'Significant weaknesses' in CTV design
A structural engineer who designed the Canterbury Television (CTV) building has accepted the job was outside his level of competence and the design was not "best practice".
Evidence from David Harding has continued this afternoon during a royal commission inquiry into the CTV collapse during the February 2011 earthquake.
Harding, who did the detailed design for the CTV building while working for Alan Reay Consultants Ltd in 1986, said earlier he had spent "much time" considering if there were deficiencies in his work, but could not identify any.
However, after being presented with a host of contrary evidence, he has now conceded that there were in fact "significant weaknesses" in the building design.
Commission assisting counsel Stephen Mills QC referred to the findings of engineers who assessed the building both before and after the collapse.
Professor Nigel Priestley described the connection of the north core of the building to the floor diaphragm as "very remarkable".
"That was not put in a positive way, I can assure you," Mills said.
In 1991, a review found that the lack of connection in those elements was not code-compliant even by 1986 standards.
A structural report prepared by Holmes Consulting Group in 1990 found the CTV building had the potential to collapse in a moderate earthquake.
Opus looked at building at one point in 1997 with a view to taking up a tenancy, but did not take it up after a desktop survey check of the building identified the same issues as Holmes Consulting.
United States engineering professor John Mander referred to the design of the diaphragm connection as "very troubling" and "not sufficient".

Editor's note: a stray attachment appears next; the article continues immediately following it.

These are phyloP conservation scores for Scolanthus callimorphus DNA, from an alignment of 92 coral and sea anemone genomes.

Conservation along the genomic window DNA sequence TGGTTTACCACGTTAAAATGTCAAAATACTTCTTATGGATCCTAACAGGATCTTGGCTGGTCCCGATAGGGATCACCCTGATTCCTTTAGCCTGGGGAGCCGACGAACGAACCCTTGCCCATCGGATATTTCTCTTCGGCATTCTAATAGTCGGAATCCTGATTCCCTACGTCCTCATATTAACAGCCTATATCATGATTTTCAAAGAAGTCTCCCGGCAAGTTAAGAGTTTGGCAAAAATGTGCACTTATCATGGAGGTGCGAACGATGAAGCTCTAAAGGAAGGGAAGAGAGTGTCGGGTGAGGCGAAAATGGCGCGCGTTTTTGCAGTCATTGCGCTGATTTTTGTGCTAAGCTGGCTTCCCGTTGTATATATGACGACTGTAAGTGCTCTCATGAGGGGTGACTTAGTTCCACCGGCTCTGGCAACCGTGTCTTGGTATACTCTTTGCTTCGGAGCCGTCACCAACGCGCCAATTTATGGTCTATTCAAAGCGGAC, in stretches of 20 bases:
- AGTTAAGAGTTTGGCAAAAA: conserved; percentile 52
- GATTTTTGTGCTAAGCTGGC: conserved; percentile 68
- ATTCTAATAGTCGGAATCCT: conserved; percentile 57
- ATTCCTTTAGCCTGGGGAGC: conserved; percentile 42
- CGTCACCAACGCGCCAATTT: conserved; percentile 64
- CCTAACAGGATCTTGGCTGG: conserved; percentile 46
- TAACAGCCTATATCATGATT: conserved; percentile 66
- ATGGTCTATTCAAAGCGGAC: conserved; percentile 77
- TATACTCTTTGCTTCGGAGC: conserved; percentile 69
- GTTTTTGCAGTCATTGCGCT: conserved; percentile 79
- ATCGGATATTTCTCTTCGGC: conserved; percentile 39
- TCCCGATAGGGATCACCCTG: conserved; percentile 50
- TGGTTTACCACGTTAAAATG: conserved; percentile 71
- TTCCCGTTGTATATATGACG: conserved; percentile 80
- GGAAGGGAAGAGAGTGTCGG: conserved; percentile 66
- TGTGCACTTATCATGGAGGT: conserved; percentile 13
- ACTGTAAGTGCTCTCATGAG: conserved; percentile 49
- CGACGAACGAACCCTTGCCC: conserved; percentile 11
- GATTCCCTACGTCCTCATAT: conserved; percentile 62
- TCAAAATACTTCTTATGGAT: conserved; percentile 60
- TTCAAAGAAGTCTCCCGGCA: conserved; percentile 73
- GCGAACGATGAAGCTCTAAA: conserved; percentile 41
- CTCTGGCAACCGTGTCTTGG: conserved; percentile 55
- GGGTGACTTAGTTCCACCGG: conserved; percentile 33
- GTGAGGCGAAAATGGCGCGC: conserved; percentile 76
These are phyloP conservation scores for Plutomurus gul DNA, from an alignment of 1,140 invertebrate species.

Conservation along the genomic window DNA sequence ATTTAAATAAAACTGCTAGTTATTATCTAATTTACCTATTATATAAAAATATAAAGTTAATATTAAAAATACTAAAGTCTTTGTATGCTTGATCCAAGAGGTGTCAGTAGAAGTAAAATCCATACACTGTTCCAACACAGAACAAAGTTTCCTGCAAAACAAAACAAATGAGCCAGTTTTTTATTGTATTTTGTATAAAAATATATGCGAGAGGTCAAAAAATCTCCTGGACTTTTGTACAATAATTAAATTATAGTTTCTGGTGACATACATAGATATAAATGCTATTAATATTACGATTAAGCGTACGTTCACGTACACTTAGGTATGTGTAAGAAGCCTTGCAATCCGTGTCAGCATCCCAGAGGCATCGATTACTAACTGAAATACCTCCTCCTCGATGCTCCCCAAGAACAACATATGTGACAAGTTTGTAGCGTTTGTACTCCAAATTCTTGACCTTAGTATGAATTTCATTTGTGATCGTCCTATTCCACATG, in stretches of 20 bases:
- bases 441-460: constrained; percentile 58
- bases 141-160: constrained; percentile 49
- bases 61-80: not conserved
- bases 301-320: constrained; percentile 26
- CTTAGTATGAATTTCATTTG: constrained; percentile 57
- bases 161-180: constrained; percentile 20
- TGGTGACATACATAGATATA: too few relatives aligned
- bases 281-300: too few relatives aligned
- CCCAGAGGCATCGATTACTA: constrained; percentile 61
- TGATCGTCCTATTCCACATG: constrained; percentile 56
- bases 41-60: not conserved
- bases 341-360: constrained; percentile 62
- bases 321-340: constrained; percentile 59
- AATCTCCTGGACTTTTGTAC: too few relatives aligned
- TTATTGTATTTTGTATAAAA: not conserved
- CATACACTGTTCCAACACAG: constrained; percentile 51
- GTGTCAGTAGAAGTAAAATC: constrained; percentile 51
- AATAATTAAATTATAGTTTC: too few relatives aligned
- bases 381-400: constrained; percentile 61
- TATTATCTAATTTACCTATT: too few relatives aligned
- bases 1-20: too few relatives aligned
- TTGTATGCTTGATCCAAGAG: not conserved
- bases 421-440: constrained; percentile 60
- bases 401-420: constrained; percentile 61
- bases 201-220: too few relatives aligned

The latest non-linear time history analysis identified diaphragm connection as the likely initiator of the collapse.
Mander also found the lack of reinforcement in the beam column joints was "definitely not best practice" and if interior columns had been made bigger, it would have performed "marvellously better".
Mills then asked Harding if he could accept the building had "a significant number of problems".
"Having had that pointed out to me I accept that [it did]," Harding said.
Harding was also pressed on how he used a computer modelling programme to test the CTV design.
He conceded he only tested the strength of the centre of the building, not the corners.
This was due to the limitations of the programme, called Etabs, at that time, so he was not aware he needed to test the corners separately.
Mills asked if Harding agreed he was therefore working well outside his level of competence.
"Yes. That's the reason why I expected a review. I would not have taken this on on my own."
He said again that he was relying on his employer, Alan Reay, for guidance as he had no prior experience with high-rise buildings.
No deficiencies in design - engineer
Mills asked Harding if the fact that no other building in Christchurch collapsed it the way the CTV building did had caused him to question if there were any inadequacies in the design.
Harding replied that it had.
"As a result of that deep thought and contemplation, have you reached a conclusion?" Mills asked.
Harding replied that, based on the evidence he had seen, the CTV building collapsed because it faced unexpectedly high vertical forces in the quake that it was never designed, or required to be designed, to withstand.
The fact it survived the September 4, 2010, quake showed that it had performed as it was designed for in terms of horizontal loadings.
The February quake was ''different".
The epicentre was closer and there were horizontal and vertical loadings.
"The vertical loadings were over and above the code, and that is why it failed," Harding said.
Harding said he saw the building as a challenge that he wanted to take on and was relying on Reay for guidance as well as "accumulated knowledge" from other employees, including draughtsmen.